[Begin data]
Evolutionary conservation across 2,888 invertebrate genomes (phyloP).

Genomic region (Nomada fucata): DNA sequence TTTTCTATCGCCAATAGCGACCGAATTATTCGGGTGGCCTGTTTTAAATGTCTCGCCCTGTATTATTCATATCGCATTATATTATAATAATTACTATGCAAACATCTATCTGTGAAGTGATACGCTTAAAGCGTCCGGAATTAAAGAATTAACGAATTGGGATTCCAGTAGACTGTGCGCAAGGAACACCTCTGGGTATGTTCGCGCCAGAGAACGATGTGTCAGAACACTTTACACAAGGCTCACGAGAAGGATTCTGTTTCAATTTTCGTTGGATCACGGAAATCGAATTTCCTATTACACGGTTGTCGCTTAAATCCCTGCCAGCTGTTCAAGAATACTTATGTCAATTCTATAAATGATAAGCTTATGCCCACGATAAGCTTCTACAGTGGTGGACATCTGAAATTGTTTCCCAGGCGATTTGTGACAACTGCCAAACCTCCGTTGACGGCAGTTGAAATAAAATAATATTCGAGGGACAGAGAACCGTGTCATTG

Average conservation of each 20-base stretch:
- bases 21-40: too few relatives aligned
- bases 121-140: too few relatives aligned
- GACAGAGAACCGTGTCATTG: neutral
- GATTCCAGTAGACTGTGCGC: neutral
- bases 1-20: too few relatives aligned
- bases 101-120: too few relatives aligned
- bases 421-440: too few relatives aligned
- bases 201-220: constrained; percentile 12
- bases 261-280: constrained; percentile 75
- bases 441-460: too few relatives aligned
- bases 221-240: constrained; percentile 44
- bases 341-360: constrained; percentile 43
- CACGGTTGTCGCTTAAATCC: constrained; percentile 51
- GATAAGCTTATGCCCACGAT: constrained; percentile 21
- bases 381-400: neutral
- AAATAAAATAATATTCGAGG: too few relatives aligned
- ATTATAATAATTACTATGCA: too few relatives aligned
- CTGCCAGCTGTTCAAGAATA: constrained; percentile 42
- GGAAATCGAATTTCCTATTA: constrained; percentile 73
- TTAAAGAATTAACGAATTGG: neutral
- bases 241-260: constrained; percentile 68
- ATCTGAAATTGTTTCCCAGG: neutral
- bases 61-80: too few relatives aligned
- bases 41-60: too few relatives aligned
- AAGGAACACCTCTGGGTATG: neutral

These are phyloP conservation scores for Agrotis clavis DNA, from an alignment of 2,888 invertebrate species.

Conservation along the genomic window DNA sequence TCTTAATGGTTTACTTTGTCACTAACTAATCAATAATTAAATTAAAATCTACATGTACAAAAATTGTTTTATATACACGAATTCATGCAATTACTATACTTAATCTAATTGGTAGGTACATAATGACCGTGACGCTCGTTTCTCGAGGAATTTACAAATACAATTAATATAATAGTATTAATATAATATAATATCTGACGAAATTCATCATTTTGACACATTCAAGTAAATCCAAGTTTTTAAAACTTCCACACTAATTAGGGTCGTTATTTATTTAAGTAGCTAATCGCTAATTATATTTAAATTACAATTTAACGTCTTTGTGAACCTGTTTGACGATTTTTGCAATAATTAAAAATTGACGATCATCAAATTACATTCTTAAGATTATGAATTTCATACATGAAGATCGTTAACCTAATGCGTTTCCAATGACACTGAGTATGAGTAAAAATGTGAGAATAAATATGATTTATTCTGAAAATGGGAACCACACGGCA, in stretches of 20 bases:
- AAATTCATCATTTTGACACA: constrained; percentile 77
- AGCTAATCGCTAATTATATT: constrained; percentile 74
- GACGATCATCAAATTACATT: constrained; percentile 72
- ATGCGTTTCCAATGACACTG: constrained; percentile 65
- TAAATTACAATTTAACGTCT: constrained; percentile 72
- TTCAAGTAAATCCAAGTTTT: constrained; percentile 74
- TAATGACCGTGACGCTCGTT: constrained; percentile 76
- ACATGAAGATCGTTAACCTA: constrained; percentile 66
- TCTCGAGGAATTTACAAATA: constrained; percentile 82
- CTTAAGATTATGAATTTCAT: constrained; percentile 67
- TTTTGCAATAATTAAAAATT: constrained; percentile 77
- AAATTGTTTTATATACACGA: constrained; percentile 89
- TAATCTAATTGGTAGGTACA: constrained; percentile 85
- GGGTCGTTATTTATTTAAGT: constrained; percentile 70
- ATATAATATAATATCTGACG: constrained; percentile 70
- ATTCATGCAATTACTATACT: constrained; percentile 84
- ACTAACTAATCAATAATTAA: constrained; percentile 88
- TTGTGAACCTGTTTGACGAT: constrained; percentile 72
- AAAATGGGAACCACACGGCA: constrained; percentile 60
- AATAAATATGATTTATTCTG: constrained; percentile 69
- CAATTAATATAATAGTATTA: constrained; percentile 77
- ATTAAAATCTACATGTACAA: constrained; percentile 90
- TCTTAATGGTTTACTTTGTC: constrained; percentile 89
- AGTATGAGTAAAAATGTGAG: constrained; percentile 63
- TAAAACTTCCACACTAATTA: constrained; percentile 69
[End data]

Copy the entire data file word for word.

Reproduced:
Evolutionary conservation across 2,888 invertebrate genomes (phyloP).

Genomic region (Nomada fucata): DNA sequence TTTTCTATCGCCAATAGCGACCGAATTATTCGGGTGGCCTGTTTTAAATGTCTCGCCCTGTATTATTCATATCGCATTATATTATAATAATTACTATGCAAACATCTATCTGTGAAGTGATACGCTTAAAGCGTCCGGAATTAAAGAATTAACGAATTGGGATTCCAGTAGACTGTGCGCAAGGAACACCTCTGGGTATGTTCGCGCCAGAGAACGATGTGTCAGAACACTTTACACAAGGCTCACGAGAAGGATTCTGTTTCAATTTTCGTTGGATCACGGAAATCGAATTTCCTATTACACGGTTGTCGCTTAAATCCCTGCCAGCTGTTCAAGAATACTTATGTCAATTCTATAAATGATAAGCTTATGCCCACGATAAGCTTCTACAGTGGTGGACATCTGAAATTGTTTCCCAGGCGATTTGTGACAACTGCCAAACCTCCGTTGACGGCAGTTGAAATAAAATAATATTCGAGGGACAGAGAACCGTGTCATTG

Average conservation of each 20-base stretch:
- bases 21-40: too few relatives aligned
- bases 121-140: too few relatives aligned
- GACAGAGAACCGTGTCATTG: neutral
- GATTCCAGTAGACTGTGCGC: neutral
- bases 1-20: too few relatives aligned
- bases 101-120: too few relatives aligned
- bases 421-440: too few relatives aligned
- bases 201-220: constrained; percentile 12
- bases 261-280: constrained; percentile 75
- bases 441-460: too few relatives aligned
- bases 221-240: constrained; percentile 44
- bases 341-360: constrained; percentile 43
- CACGGTTGTCGCTTAAATCC: constrained; percentile 51
- GATAAGCTTATGCCCACGAT: constrained; percentile 21
- bases 381-400: neutral
- AAATAAAATAATATTCGAGG: too few relatives aligned
- ATTATAATAATTACTATGCA: too few relatives aligned
- CTGCCAGCTGTTCAAGAATA: constrained; percentile 42
- GGAAATCGAATTTCCTATTA: constrained; percentile 73
- TTAAAGAATTAACGAATTGG: neutral
- bases 241-260: constrained; percentile 68
- ATCTGAAATTGTTTCCCAGG: neutral
- bases 61-80: too few relatives aligned
- bases 41-60: too few relatives aligned
- AAGGAACACCTCTGGGTATG: neutral

These are phyloP conservation scores for Agrotis clavis DNA, from an alignment of 2,888 invertebrate species.

Conservation along the genomic window DNA sequence TCTTAATGGTTTACTTTGTCACTAACTAATCAATAATTAAATTAAAATCTACATGTACAAAAATTGTTTTATATACACGAATTCATGCAATTACTATACTTAATCTAATTGGTAGGTACATAATGACCGTGACGCTCGTTTCTCGAGGAATTTACAAATACAATTAATATAATAGTATTAATATAATATAATATCTGACGAAATTCATCATTTTGACACATTCAAGTAAATCCAAGTTTTTAAAACTTCCACACTAATTAGGGTCGTTATTTATTTAAGTAGCTAATCGCTAATTATATTTAAATTACAATTTAACGTCTTTGTGAACCTGTTTGACGATTTTTGCAATAATTAAAAATTGACGATCATCAAATTACATTCTTAAGATTATGAATTTCATACATGAAGATCGTTAACCTAATGCGTTTCCAATGACACTGAGTATGAGTAAAAATGTGAGAATAAATATGATTTATTCTGAAAATGGGAACCACACGGCA, in stretches of 20 bases:
- AAATTCATCATTTTGACACA: constrained; percentile 77
- AGCTAATCGCTAATTATATT: constrained; percentile 74
- GACGATCATCAAATTACATT: constrained; percentile 72
- ATGCGTTTCCAATGACACTG: constrained; percentile 65
- TAAATTACAATTTAACGTCT: constrained; percentile 72
- TTCAAGTAAATCCAAGTTTT: constrained; percentile 74
- TAATGACCGTGACGCTCGTT: constrained; percentile 76
- ACATGAAGATCGTTAACCTA: constrained; percentile 66
- TCTCGAGGAATTTACAAATA: constrained; percentile 82
- CTTAAGATTATGAATTTCAT: constrained; percentile 67
- TTTTGCAATAATTAAAAATT: constrained; percentile 77
- AAATTGTTTTATATACACGA: constrained; percentile 89
- TAATCTAATTGGTAGGTACA: constrained; percentile 85
- GGGTCGTTATTTATTTAAGT: constrained; percentile 70
- ATATAATATAATATCTGACG: constrained; percentile 70
- ATTCATGCAATTACTATACT: constrained; percentile 84
- ACTAACTAATCAATAATTAA: constrained; percentile 88
- TTGTGAACCTGTTTGACGAT: constrained; percentile 72
- AAAATGGGAACCACACGGCA: constrained; percentile 60
- AATAAATATGATTTATTCTG: constrained; percentile 69
- CAATTAATATAATAGTATTA: constrained; percentile 77
- ATTAAAATCTACATGTACAA: constrained; percentile 90
- TCTTAATGGTTTACTTTGTC: constrained; percentile 89
- AGTATGAGTAAAAATGTGAG: constrained; percentile 63
- TAAAACTTCCACACTAATTA: constrained; percentile 69